This is great! But it only deletes a single incident from the database at a time. I didn’t want nor did I have the time to repeat this 25000 times so I needed a better way. Luckily we can get PowerShell to read from a text file so from the SQL query I was able to generate the list of BaseManagedEntityId’s corresponding to the list of incidents that I wanted to delete. I populated a text file with these 25000 entries and modified the Powershell command to utilize and read from the text file.

The new command I used is:

Get-Content <Fully Qualified Path to the Text File> | ForEach-Object{$ToClose= Get-SCSMObject -Class (Get-SCSMClass -Name System.WorkItem.Incident$) -Filter "ID -eq '$_'";$ToClose | Remove-SCSMObject -Force}

To dissect and explain this command we are using the Get-Content command to read a line from the text file that we specify using the fully qualified path and filename. It puts the value it reads into a variable called $ToClose. We are then piping that output to the ForEach-Object command to perform an action on each list entry in the text file. We are basically using the same command as before to remove a single object replacing the ID in the command with the entry in the text file. The Remove-SCSMObject command requires an object to work with so we use the variable that we created ($ToClose) which contains the incident object that we filtered on.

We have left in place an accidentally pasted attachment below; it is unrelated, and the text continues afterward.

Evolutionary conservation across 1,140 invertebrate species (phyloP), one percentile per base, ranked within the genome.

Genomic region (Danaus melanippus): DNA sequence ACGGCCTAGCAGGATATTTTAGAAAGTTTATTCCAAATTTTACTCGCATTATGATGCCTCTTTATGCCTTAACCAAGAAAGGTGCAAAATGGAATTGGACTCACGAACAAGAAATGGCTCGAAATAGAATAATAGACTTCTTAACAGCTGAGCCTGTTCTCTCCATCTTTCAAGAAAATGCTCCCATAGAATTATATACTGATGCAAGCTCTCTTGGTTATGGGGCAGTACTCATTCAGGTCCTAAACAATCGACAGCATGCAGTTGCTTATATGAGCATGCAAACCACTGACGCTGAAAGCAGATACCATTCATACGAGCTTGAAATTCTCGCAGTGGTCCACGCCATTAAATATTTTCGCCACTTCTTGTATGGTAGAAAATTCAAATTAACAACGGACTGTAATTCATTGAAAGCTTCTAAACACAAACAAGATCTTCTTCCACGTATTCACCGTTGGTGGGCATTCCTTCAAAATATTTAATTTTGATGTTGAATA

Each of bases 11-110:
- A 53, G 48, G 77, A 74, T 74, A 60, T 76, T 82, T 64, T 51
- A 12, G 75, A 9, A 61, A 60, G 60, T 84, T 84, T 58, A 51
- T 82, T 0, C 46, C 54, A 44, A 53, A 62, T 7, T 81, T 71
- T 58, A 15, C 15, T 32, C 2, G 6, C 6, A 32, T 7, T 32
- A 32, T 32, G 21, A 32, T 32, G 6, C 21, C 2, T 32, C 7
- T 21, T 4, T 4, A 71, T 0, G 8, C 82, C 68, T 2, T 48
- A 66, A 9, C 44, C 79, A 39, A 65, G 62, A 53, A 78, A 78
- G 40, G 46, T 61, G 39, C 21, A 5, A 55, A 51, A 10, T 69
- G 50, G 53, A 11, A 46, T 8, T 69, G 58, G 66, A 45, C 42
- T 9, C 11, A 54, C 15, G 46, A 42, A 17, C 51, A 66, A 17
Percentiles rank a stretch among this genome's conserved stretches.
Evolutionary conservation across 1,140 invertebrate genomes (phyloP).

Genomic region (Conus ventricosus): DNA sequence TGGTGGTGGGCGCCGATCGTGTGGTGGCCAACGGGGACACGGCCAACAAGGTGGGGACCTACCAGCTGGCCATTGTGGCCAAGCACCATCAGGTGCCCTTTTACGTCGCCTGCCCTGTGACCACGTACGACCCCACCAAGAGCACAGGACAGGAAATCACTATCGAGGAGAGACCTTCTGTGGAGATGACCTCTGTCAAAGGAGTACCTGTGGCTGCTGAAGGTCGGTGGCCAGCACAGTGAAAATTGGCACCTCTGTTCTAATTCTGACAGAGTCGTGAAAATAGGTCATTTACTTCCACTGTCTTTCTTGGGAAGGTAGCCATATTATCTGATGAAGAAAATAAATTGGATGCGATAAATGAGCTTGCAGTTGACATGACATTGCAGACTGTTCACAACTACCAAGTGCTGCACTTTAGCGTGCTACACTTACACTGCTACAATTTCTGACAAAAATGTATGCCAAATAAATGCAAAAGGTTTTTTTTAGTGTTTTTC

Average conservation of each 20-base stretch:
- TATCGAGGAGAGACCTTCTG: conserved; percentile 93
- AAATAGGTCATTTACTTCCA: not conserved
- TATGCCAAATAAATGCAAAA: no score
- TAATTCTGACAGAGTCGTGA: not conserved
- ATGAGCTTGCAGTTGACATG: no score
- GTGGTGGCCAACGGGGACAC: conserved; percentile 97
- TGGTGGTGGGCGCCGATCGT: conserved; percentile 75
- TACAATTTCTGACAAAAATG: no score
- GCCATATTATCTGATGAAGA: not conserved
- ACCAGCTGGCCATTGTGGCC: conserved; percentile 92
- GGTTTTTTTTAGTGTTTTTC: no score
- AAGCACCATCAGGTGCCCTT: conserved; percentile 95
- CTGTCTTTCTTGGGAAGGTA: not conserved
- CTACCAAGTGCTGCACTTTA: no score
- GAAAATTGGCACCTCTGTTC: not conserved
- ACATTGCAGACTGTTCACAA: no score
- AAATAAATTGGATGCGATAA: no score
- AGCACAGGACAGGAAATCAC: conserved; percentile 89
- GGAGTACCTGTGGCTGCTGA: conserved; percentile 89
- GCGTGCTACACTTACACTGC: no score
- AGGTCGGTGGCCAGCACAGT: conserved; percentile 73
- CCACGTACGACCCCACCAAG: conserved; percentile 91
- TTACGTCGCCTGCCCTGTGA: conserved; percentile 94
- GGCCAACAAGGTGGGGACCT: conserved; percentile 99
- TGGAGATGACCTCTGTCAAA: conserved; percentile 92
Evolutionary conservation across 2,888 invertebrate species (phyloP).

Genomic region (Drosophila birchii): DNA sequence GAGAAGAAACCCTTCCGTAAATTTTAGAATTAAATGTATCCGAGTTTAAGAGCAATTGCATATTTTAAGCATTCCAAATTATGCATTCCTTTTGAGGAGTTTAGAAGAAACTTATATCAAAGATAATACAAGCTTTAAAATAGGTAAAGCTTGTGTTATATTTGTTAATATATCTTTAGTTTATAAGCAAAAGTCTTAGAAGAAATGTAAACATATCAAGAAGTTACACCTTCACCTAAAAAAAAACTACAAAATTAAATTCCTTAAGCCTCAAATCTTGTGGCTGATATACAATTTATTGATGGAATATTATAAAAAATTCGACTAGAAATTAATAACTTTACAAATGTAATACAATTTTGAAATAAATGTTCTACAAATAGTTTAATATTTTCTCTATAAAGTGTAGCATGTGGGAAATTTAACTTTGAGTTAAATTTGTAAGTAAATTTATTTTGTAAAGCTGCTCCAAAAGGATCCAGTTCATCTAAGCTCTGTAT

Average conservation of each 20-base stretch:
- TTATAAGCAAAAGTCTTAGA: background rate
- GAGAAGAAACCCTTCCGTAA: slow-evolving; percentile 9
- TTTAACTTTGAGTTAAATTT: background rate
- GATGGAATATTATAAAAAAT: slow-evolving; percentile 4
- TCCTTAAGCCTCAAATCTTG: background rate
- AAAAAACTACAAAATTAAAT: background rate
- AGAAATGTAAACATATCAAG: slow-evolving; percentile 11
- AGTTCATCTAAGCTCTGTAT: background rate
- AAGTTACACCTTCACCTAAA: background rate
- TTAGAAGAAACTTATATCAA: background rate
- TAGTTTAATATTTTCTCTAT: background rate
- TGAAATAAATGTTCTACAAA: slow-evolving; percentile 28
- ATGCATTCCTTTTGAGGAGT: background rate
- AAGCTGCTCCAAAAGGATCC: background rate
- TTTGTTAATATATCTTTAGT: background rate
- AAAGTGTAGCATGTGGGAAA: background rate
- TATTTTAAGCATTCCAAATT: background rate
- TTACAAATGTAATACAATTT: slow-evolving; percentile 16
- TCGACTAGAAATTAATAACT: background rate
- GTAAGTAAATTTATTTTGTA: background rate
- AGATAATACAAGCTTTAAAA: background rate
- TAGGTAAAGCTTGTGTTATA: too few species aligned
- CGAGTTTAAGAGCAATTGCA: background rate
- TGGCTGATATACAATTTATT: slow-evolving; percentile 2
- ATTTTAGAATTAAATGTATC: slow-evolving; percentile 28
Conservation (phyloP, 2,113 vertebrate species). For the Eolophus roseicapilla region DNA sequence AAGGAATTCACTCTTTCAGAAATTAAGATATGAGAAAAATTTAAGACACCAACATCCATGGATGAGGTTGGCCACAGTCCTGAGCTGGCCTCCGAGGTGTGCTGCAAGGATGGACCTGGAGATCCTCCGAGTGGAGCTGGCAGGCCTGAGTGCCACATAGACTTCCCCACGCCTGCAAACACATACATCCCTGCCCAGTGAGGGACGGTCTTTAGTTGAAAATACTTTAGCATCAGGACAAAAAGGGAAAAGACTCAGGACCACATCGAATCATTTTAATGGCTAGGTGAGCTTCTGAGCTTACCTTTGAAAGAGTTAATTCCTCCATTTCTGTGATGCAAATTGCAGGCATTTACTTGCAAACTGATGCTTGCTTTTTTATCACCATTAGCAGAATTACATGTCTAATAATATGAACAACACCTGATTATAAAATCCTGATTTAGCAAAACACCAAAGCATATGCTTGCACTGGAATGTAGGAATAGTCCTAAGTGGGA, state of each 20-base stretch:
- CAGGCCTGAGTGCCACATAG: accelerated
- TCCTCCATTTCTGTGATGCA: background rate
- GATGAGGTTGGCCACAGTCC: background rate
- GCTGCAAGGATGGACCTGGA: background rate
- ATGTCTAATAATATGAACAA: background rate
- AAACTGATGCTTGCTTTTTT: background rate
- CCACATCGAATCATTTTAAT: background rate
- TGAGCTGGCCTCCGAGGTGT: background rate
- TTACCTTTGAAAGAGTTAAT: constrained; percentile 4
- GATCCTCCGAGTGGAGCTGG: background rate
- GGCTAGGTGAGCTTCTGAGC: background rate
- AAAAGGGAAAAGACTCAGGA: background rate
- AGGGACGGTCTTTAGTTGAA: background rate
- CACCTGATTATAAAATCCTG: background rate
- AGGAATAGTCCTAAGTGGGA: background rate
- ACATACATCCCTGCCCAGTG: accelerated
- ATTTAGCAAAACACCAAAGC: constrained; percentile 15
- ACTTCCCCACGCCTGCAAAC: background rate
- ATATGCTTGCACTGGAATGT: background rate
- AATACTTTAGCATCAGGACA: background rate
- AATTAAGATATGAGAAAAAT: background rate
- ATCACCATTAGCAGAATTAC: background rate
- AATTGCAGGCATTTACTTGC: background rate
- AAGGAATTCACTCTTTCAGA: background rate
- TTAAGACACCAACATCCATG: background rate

The –Force parameter is required for work items since the Remove-SCSMObject only marks the item for deletion to be placed in the DeletedItems view visible from the Administration pane. This won’t work for work items since they cannot be restored.

Step #3 – Verify the results

The script ran for nearly two hours but when it completed, a refresh of the incident view showed that the 25000 bogus incidents were indeed no longer present. They will exist in the database until the next purge which occurs on a daily schedule at which time they will be removed.

Published Oct 14 2011, 02:13 PM by markmears